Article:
Thank you for taking the time to measure the Micro art busses, however Andrew from MAS has already provided me with all the measurements I need, but I still apreciate it.
     
  15. Section9

    Section9 Well-Known Member

    Joined:
    Nov 24, 2017
    Messages:
    6,004
    Likes Received:
    9,433
    I'd suggest either pegs and/or magnets instead of bolting things together. Magnetizing can be a pain to get your polarities correct, but I think it's worth it in terms of ease of setup/teardown.

    The secret to getting your polarities correct is to choose one piece as a master, and magnetize everything to it. Use some cling-wrap or similar cheap plastic films (shopping bag, ziplocs, etc) to prevent you from gluing your magnets to each other.

    Also, part of the reason that the printing services cost so much is that they're dividing the cost of the machine by the printing time (assuming probably two years to pay for the machine and save up for it's replacement). So if you have a file that takes 20 hours to print, you are paying for 20/8760 = 1/438 of the cost of the printer. $10,000 printer /438 = $22.83, plus the cost of electricity and printer materials.
     
    Belgrim likes this.
  16. Monkeysloth

    Monkeysloth Well-Known Member

    Joined:
    Nov 23, 2017
    Messages:
    221
    Likes Received:
    382
    Do you really needed them printed like that? If you need print resources there's a subreddit designated to finding printers (r/3Dprintmything/) if you want to find someone cheaper.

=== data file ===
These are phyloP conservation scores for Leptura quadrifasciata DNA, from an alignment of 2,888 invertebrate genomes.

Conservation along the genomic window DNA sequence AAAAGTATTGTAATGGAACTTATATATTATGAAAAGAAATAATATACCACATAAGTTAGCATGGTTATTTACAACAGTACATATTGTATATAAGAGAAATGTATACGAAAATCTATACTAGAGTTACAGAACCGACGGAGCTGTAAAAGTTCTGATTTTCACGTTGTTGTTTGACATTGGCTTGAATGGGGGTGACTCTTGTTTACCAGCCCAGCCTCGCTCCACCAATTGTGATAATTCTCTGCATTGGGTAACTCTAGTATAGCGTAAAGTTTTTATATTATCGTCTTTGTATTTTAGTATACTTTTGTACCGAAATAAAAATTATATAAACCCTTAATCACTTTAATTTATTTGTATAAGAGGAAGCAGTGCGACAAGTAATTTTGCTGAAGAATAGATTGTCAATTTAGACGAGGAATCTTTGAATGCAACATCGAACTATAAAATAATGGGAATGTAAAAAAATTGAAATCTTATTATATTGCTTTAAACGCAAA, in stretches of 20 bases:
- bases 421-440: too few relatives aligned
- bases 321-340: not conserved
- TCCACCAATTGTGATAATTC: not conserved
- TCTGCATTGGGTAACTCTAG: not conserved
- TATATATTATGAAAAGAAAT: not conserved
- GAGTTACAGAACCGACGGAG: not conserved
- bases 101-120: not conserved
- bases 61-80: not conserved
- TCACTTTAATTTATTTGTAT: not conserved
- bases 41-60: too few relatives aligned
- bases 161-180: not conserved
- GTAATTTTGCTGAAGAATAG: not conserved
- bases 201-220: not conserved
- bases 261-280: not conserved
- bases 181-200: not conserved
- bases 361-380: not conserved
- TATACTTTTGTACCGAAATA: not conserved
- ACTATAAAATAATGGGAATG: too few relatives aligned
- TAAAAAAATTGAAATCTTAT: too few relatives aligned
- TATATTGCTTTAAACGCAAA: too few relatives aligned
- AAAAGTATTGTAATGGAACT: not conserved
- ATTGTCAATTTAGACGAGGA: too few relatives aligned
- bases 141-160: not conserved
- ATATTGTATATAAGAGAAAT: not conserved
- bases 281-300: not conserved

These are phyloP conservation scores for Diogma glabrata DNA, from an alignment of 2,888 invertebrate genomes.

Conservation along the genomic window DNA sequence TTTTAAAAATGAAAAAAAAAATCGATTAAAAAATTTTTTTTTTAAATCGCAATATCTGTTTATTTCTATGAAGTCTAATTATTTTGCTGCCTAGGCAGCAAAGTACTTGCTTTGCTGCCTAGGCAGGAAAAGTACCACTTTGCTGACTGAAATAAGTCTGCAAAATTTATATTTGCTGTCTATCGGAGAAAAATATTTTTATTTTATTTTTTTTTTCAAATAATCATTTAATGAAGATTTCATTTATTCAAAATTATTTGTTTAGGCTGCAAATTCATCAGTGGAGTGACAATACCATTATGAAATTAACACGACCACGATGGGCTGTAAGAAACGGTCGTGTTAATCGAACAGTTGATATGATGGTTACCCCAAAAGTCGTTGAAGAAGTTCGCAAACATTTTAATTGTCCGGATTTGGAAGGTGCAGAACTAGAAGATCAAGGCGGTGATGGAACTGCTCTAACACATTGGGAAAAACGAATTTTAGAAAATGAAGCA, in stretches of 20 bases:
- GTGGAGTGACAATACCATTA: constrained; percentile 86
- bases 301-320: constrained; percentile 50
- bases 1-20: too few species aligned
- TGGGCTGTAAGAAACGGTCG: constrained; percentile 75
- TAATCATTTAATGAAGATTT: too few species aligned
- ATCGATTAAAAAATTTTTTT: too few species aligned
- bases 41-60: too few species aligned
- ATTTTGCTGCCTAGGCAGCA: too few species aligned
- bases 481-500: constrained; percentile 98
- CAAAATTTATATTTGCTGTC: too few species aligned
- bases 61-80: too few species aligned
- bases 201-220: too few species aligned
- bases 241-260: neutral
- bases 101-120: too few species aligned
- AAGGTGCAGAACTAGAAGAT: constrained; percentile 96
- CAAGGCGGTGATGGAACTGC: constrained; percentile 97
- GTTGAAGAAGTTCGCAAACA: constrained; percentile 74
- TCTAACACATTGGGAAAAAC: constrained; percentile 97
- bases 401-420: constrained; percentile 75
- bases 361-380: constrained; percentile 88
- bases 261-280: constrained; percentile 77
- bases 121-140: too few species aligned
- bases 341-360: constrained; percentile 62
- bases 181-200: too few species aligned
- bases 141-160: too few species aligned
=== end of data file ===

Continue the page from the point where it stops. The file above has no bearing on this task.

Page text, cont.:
17. Arloid

    Arloid Well-Known Member

    Joined:
    Nov 23, 2017
    Messages:
    51
    Likes Received:
    67
    Pegs might be a good idea to keep the second floor in place, not sure about using magnets to hold a entire catwalk though. Might change it to that only the catwalks are bolted down in the space cargo docks.

    As far as printing costs go, that's reasonable, I already assumed that the cost of the 3d printer and filament were added in, but haven't really digged into the whole equation behind it.

    As I replied to Wombat85, I plan on buying my own 3d printer and printing them myself. Given the cost of printing 2 tables worth of terrain it's just more economical in the long run. Ordering a 6 inch hallway in pla cost me about €41, doing it myself after some recalculation cost me about €9,70 excluding the cost of buying a 3d printer.
     
    Monkeysloth likes this.
  18. Monkeysloth

    Monkeysloth Well-Known Member

    Joined:
    Nov 23, 2017
    Messages:
    221
    Likes Received:
    382
    Pegs will work fine if designed right but I suggest looking into Openlock which is an opensource tile and clip system. even if you don't want to follow their system 100% the clip works really well and could easily be integrated into what you've made. However if you go open lock it would be really easy for you to sell what you made as there's a pretty large echosystem for them but the sci-fi is still lacking.
     
    Arloid and jherazob like this.
  19. Arloid

    Arloid Well-Known Member

    Joined:
    Nov 23, 2017
    Messages:
    51
    Likes Received:
    67
    Openlock looks promising and I guess that with some support pieces the catwalks would work too. It's also a bit more versatile then what I was originally planning. Alright I give it a try once I'm a bit further with the underwater base.

    I guess I could also use the openlock system to connect the hallways from the underwater base with the domes.
     
  20. Monkeysloth

    Monkeysloth Well-Known Member

    Joined:
    Nov 23, 2017
    Messages:
    221
    Likes Received:
    382
    There's an openlock group on facebook where several of the designers hang out as well as people that just print the stuff. It's open to anyone,
     
    Arloid likes this.